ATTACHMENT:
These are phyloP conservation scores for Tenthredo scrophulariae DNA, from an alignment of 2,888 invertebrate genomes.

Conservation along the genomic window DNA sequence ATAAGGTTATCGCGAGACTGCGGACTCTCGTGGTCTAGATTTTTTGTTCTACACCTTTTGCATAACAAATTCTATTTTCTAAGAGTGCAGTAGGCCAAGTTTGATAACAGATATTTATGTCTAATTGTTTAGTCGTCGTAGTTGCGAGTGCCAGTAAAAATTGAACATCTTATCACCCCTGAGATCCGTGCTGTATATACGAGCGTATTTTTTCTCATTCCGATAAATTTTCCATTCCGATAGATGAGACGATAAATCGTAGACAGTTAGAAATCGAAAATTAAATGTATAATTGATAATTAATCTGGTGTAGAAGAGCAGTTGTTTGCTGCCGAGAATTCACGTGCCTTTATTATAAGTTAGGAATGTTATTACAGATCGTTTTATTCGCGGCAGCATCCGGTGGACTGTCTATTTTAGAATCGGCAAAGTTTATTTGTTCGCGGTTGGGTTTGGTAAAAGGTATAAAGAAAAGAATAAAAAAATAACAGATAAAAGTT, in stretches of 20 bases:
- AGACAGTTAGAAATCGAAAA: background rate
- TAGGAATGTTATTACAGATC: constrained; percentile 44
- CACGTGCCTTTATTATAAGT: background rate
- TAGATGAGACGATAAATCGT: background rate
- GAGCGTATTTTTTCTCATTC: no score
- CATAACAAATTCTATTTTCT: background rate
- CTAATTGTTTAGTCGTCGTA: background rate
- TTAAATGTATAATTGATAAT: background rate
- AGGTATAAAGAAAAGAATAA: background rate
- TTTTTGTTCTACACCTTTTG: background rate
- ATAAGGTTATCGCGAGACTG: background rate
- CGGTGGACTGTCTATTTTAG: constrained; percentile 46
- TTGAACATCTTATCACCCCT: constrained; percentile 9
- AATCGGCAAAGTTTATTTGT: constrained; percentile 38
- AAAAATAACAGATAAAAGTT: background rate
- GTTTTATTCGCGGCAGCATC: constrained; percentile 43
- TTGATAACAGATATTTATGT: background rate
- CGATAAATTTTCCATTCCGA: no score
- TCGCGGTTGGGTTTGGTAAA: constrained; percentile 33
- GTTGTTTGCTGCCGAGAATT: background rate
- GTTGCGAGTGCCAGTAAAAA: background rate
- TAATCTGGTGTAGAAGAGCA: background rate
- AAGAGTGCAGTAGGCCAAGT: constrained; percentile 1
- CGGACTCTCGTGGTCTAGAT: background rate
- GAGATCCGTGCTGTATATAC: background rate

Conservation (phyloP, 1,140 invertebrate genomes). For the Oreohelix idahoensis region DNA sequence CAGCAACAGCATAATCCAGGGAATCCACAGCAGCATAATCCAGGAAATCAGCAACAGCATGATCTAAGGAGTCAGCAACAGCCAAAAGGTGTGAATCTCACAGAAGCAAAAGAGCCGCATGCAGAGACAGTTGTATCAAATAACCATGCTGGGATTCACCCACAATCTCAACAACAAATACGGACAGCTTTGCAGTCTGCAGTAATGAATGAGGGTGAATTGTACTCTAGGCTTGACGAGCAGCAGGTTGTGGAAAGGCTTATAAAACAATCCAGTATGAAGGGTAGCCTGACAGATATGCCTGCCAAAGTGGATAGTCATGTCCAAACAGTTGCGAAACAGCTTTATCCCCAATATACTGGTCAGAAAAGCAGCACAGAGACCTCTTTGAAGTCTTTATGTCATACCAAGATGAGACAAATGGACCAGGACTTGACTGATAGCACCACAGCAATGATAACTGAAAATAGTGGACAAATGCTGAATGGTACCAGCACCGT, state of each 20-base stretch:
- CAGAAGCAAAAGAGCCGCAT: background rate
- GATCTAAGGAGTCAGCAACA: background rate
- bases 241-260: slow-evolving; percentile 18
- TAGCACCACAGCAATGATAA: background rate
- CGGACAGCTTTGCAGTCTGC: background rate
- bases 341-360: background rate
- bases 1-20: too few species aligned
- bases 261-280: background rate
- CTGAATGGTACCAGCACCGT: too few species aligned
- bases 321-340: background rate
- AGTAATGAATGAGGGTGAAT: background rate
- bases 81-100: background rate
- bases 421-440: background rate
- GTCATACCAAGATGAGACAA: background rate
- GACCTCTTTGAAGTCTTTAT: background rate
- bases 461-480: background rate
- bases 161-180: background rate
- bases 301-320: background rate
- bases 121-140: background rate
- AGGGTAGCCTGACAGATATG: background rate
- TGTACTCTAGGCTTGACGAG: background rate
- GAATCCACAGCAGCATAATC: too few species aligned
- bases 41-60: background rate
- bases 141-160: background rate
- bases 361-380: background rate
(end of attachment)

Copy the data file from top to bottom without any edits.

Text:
These are phyloP conservation scores for Tenthredo scrophulariae DNA, from an alignment of 2,888 invertebrate genomes.

Conservation along the genomic window DNA sequence ATAAGGTTATCGCGAGACTGCGGACTCTCGTGGTCTAGATTTTTTGTTCTACACCTTTTGCATAACAAATTCTATTTTCTAAGAGTGCAGTAGGCCAAGTTTGATAACAGATATTTATGTCTAATTGTTTAGTCGTCGTAGTTGCGAGTGCCAGTAAAAATTGAACATCTTATCACCCCTGAGATCCGTGCTGTATATACGAGCGTATTTTTTCTCATTCCGATAAATTTTCCATTCCGATAGATGAGACGATAAATCGTAGACAGTTAGAAATCGAAAATTAAATGTATAATTGATAATTAATCTGGTGTAGAAGAGCAGTTGTTTGCTGCCGAGAATTCACGTGCCTTTATTATAAGTTAGGAATGTTATTACAGATCGTTTTATTCGCGGCAGCATCCGGTGGACTGTCTATTTTAGAATCGGCAAAGTTTATTTGTTCGCGGTTGGGTTTGGTAAAAGGTATAAAGAAAAGAATAAAAAAATAACAGATAAAAGTT, in stretches of 20 bases:
- AGACAGTTAGAAATCGAAAA: background rate
- TAGGAATGTTATTACAGATC: constrained; percentile 44
- CACGTGCCTTTATTATAAGT: background rate
- TAGATGAGACGATAAATCGT: background rate
- GAGCGTATTTTTTCTCATTC: no score
- CATAACAAATTCTATTTTCT: background rate
- CTAATTGTTTAGTCGTCGTA: background rate
- TTAAATGTATAATTGATAAT: background rate
- AGGTATAAAGAAAAGAATAA: background rate
- TTTTTGTTCTACACCTTTTG: background rate
- ATAAGGTTATCGCGAGACTG: background rate
- CGGTGGACTGTCTATTTTAG: constrained; percentile 46
- TTGAACATCTTATCACCCCT: constrained; percentile 9
- AATCGGCAAAGTTTATTTGT: constrained; percentile 38
- AAAAATAACAGATAAAAGTT: background rate
- GTTTTATTCGCGGCAGCATC: constrained; percentile 43
- TTGATAACAGATATTTATGT: background rate
- CGATAAATTTTCCATTCCGA: no score
- TCGCGGTTGGGTTTGGTAAA: constrained; percentile 33
- GTTGTTTGCTGCCGAGAATT: background rate
- GTTGCGAGTGCCAGTAAAAA: background rate
- TAATCTGGTGTAGAAGAGCA: background rate
- AAGAGTGCAGTAGGCCAAGT: constrained; percentile 1
- CGGACTCTCGTGGTCTAGAT: background rate
- GAGATCCGTGCTGTATATAC: background rate

Conservation (phyloP, 1,140 invertebrate genomes). For the Oreohelix idahoensis region DNA sequence CAGCAACAGCATAATCCAGGGAATCCACAGCAGCATAATCCAGGAAATCAGCAACAGCATGATCTAAGGAGTCAGCAACAGCCAAAAGGTGTGAATCTCACAGAAGCAAAAGAGCCGCATGCAGAGACAGTTGTATCAAATAACCATGCTGGGATTCACCCACAATCTCAACAACAAATACGGACAGCTTTGCAGTCTGCAGTAATGAATGAGGGTGAATTGTACTCTAGGCTTGACGAGCAGCAGGTTGTGGAAAGGCTTATAAAACAATCCAGTATGAAGGGTAGCCTGACAGATATGCCTGCCAAAGTGGATAGTCATGTCCAAACAGTTGCGAAACAGCTTTATCCCCAATATACTGGTCAGAAAAGCAGCACAGAGACCTCTTTGAAGTCTTTATGTCATACCAAGATGAGACAAATGGACCAGGACTTGACTGATAGCACCACAGCAATGATAACTGAAAATAGTGGACAAATGCTGAATGGTACCAGCACCGT, state of each 20-base stretch:
- CAGAAGCAAAAGAGCCGCAT: background rate
- GATCTAAGGAGTCAGCAACA: background rate
- bases 241-260: slow-evolving; percentile 18
- TAGCACCACAGCAATGATAA: background rate
- CGGACAGCTTTGCAGTCTGC: background rate
- bases 341-360: background rate
- bases 1-20: too few species aligned
- bases 261-280: background rate
- CTGAATGGTACCAGCACCGT: too few species aligned
- bases 321-340: background rate
- AGTAATGAATGAGGGTGAAT: background rate
- bases 81-100: background rate
- bases 421-440: background rate
- GTCATACCAAGATGAGACAA: background rate
- GACCTCTTTGAAGTCTTTAT: background rate
- bases 461-480: background rate
- bases 161-180: background rate
- bases 301-320: background rate
- bases 121-140: background rate
- AGGGTAGCCTGACAGATATG: background rate
- TGTACTCTAGGCTTGACGAG: background rate
- GAATCCACAGCAGCATAATC: too few species aligned
- bases 41-60: background rate
- bases 141-160: background rate
- bases 361-380: background rate